Subunit IIA is made up of well-lithified gray to brown coralgal frameworks associated with coral rudstone-floatstone and skeletal limestone. Some skeletal grains display brown staining. Volcanic gravels and sand-sized grains are locally abundant; volcanic pebbles and cobbles occur as a component in the coral boundstone subunit beneath the major unconformity at Section 310-M0024A-15R-1, 70 cm. A volcanic siltstone horizon occasionally containing volcanic pebbles and granules is present from Section 310-M0009A-16R-1, 28 cm, to the bottom of the hole in Section 310-M0009A-18R-CC. Holes M0025A and M0025B both terminated in a volcanic siltstone interval, from Section 310-M0025A-11R-1, 120 cm, in the former and from Section 310-M0025B-12R-1, 70 cm, in the latter.

In coralgal frameworks, coral assemblages are dominated by encrusting colonies of Leptastrea, Pachyseris, Montipora, and Psammocora and are locally associated with robust branching colonies of Acropora and Pocillopora, tabular colonies of Acropora, and massive colonies of Porites (Figs. F41, F42, F43, F44, F45, F46, F47) (e.g., intervals 310-M0009A-14R-1, 5–23 cm, 310-M0009D-18R-1, 13–31 cm, 310-M0021A-22R-2, 60–80 cm, 310-M0021B-20R-1, 60–68 cm, and 20R-2, 0–10 cm, and 310-M0025A-10R-1, 108–128 cm, and 11R-1, 50–65 cm). Nongeniculate coralline algal crusts are abundant and locally include vermetid gastropods and serpulids. Algal crusts are generally encrusted with columnar laminated and dendritic microbialite fabrics that may form very thick crusts and represent the last stage of encrustation. The matrix of the frameworks is generally composed of skeletal sediments rich in Halimeda segments and mollusk fragments and including volcanic grains. Reworked basalt pebbles occur locally in those beds.

Coral rudstone-floatstone is composed of fragments of corals (massive Porites, robust branching Pocillopora, and encrusting Echinophyllia, Montipora, Millepora, and Pachyseris) locally encrusted with nongeniculate coralline algae and microbialites (Fig. F48) (e.g., interval 310-M0009B-16R-1, 35–60 cm); the matrix is rich in Halimeda segments and echinoid fragments mixed with volcanic sand-sized grains and pebbles and cobbles of basalt.

Skeletal wackestone to packstone is rich in Halimeda segments, foraminifers, and fragments of corals, mollusks, echinoids, and nongeniculate coralline algae (encrusting and fruticose); sand-sized volcanic grains and basalt pebbles and cobbles are usually associated with the skeletal grains.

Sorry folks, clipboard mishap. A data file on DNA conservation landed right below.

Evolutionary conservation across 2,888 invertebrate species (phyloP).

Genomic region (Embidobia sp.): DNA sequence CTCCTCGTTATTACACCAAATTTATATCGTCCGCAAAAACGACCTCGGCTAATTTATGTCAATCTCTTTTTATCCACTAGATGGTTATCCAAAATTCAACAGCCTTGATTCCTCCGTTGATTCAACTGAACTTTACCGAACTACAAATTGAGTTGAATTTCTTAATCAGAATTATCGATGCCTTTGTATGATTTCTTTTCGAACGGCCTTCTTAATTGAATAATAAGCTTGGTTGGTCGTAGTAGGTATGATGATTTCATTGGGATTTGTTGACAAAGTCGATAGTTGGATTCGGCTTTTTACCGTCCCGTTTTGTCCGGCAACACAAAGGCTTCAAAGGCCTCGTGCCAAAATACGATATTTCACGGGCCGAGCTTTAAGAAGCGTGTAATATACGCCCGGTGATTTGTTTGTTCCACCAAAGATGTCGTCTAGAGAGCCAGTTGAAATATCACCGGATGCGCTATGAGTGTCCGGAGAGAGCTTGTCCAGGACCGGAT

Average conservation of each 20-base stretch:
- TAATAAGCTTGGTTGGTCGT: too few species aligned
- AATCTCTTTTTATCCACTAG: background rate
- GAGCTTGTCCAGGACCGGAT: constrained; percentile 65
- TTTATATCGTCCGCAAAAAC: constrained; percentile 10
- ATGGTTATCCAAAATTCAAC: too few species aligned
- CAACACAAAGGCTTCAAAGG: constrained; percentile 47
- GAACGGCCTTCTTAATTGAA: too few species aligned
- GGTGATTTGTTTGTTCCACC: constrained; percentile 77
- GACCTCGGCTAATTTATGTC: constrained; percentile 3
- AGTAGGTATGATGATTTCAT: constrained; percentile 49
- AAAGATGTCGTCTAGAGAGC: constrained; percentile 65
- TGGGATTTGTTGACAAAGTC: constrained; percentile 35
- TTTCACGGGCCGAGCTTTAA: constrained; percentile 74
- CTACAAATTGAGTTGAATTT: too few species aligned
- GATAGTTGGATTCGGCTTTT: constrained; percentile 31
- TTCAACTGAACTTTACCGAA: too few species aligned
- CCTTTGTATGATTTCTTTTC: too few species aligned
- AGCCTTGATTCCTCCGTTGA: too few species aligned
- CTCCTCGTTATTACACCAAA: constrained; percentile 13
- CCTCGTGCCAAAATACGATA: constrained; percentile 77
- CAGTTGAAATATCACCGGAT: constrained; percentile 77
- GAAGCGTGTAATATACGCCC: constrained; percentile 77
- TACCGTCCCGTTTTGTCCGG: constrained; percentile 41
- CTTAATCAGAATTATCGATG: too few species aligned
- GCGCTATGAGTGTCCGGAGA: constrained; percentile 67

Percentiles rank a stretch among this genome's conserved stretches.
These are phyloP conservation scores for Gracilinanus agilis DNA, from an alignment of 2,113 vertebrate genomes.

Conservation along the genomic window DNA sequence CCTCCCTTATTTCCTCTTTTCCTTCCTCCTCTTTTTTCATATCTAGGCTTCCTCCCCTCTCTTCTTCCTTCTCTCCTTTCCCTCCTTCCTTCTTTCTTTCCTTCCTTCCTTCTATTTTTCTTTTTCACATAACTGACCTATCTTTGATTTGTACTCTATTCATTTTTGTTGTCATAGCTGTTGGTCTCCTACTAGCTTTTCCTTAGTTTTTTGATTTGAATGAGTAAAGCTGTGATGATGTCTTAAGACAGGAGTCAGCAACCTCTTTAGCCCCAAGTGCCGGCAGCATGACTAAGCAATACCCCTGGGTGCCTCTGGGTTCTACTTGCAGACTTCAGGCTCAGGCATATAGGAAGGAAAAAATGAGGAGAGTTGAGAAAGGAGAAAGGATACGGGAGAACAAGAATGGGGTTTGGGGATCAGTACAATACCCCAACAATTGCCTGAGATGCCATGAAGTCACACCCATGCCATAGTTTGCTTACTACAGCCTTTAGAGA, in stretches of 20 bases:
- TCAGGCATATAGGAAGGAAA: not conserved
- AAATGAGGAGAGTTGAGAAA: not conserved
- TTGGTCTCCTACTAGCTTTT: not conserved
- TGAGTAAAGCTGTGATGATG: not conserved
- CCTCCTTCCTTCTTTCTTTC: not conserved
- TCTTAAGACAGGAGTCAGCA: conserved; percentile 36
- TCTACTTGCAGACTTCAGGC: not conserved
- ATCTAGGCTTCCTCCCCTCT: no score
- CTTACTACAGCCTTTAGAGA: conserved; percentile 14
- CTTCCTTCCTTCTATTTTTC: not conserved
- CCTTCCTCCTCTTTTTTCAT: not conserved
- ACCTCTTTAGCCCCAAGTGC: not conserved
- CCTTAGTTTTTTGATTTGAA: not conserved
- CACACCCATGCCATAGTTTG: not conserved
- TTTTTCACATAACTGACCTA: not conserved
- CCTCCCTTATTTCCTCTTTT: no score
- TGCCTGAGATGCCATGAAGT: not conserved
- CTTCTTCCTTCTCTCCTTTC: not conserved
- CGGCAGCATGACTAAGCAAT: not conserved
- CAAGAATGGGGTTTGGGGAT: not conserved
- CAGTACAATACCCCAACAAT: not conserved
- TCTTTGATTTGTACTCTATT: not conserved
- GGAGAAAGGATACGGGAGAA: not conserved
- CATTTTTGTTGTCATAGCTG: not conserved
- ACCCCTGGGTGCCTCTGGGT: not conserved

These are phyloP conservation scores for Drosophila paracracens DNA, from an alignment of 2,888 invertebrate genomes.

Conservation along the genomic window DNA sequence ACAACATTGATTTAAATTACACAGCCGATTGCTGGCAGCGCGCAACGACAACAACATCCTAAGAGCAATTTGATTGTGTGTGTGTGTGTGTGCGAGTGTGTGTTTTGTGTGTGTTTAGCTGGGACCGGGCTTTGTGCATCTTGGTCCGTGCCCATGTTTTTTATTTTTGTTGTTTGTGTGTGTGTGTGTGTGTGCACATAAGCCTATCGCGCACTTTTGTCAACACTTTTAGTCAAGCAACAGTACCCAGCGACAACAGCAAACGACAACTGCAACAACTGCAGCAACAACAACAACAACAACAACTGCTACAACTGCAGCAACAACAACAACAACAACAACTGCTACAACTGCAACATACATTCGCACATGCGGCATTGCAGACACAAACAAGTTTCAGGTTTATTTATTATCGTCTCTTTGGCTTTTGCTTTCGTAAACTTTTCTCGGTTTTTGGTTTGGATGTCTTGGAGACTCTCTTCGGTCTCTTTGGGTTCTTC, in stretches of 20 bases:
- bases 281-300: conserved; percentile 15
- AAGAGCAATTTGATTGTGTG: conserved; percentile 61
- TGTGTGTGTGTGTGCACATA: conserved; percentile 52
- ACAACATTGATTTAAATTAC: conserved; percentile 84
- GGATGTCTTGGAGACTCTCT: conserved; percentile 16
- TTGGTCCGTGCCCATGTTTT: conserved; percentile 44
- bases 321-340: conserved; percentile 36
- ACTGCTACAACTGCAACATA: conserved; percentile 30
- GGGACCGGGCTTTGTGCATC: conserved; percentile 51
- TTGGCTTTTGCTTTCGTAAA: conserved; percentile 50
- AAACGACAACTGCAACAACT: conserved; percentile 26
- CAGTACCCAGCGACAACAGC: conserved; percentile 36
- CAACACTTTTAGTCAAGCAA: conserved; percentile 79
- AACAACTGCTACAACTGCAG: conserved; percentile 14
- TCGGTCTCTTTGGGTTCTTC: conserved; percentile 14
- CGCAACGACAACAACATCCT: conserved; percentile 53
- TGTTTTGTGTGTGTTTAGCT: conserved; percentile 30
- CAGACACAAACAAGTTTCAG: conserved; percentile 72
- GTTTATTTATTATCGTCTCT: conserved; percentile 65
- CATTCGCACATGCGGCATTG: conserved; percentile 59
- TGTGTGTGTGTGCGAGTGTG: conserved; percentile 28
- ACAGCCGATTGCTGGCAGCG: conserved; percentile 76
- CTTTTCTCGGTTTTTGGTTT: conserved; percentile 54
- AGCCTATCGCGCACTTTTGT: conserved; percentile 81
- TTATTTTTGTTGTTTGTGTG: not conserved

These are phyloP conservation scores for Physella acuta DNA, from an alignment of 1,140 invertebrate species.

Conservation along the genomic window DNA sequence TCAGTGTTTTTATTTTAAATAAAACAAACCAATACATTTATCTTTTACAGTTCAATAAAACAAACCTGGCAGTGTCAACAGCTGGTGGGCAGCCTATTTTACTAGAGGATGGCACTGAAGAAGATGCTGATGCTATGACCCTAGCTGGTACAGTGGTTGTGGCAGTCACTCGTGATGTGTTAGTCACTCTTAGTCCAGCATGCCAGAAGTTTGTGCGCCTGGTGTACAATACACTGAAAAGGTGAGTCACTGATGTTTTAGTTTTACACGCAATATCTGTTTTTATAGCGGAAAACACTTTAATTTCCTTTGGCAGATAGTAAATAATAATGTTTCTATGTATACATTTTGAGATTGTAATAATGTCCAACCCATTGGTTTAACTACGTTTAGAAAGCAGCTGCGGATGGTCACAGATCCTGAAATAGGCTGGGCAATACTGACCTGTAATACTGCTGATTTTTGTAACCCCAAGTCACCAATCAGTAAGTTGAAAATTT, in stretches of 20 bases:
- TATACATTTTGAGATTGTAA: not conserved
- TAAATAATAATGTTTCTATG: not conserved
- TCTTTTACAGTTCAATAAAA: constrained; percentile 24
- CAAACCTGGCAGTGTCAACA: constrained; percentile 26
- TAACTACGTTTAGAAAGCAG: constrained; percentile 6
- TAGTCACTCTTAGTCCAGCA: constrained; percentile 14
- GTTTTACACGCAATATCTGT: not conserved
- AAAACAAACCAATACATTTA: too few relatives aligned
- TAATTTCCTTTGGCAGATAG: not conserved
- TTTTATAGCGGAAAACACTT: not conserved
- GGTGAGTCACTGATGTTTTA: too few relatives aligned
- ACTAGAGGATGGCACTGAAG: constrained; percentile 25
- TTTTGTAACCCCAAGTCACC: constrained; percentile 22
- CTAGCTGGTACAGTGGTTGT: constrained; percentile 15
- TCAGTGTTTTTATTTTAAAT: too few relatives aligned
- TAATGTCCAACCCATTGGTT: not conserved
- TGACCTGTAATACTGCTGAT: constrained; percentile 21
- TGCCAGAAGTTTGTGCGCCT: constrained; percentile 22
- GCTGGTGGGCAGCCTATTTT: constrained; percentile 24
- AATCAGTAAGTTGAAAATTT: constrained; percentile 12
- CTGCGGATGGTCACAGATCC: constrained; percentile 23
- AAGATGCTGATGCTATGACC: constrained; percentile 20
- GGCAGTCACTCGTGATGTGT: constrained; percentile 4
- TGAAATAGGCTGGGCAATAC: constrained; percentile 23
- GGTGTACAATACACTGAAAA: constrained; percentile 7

This subunit is characterized by abundant diagenetic alterations, including the recrystallization and transformation of coral skeletons, and by the occurrence of large solution cavities that usually display brown staining on their walls. Those cavities are filled with several generations of infillings, some of them displaying a geopetal structure, consisting of dark gray to brownish volcaniclastic skeletal silt and sand overlain by microbialite crusts. Some cavities are locally rimmed with multiple generations of cement crusts.

Subunit IIB

  • Intervals: Cores 310-M0009A-14R and 15R, 310-M0009D-21R through 23R, 310-M0021A-20R through 22R, 310-M0024A-15R and 16R, and 310-M0026A-7R and 8R

Subunit IIB contains horizons composed of coral fragments, limestone clasts, basalt pebbles, and reworked coral colonies (branching Porites and robust branching Acropora). Coral fragments include robust branching or tabular Acropora, robust branching Pocillopora, branching Porites, encrusting Montipora, and massive Porites; associated skeletal grains include Halimeda segments and bryozoan colonies. These coral fragments usually display abundant traces of bioerosion. Some of them are encrusted with nongeniculate coralline algae, whereas other clasts are partly embedded in Halimeda packstone.

Subunit IIC

  • Interval: Core 310-M0009D-25R

Subunit IIC is a sandy packstone/​grainstone with fragments of corals (branching Porites, Acropora, and Pocillopora) (Fig. F49) (e.g., interval 310-M0009D-25R-1, 0–11 cm) overlying a coral boundstone consisting mainly of massive Porites and encrusting coral colonies (Fig. F50) (e.g., interval 310-M0009D-25R-1, 52–62 cm) associated with tabular Acropora colonies (Fig. F51) (e.g., interval 310-M0009D-25R-1, 70–95 cm).

Subunit IID

  • Intervals: Cores 310-M0009A-16R through 18R, 310-M0025A-11R through 13R and 16R, 310-M0025B-12R (bottom) and 13R, and 310-M0026A-8R (bottom)

Subunit IID comprises massive poorly consolidated and cemented dark grayish to brownish volcaniclastic siltstone to sandstone that includes fragments of corals (branching Pocillopora and encrusting Montipora) and nongeniculate coralline algal crusts, as well as skeletal components (tiny mollusk shells and Halimeda segments). This siltstone to sandstone is interlayered with sandy limestone and granule- to pebble-sized pieces of aphanitic dense basalt (Figs. F52, F53, F54, F55, F56) (e.g., intervals 310-M0009A-16R-1, 4–9 cm, 310-M0025A-11R-1, 72–86 cm, 11R-1, 85–107 cm, and 12R-2, 70–85 cm, and 310-M0025B-13R-1, 65–75 cm). Bioturbation products are locally abundant and infilled with coarse sediments, including gastropods and Halimeda segments.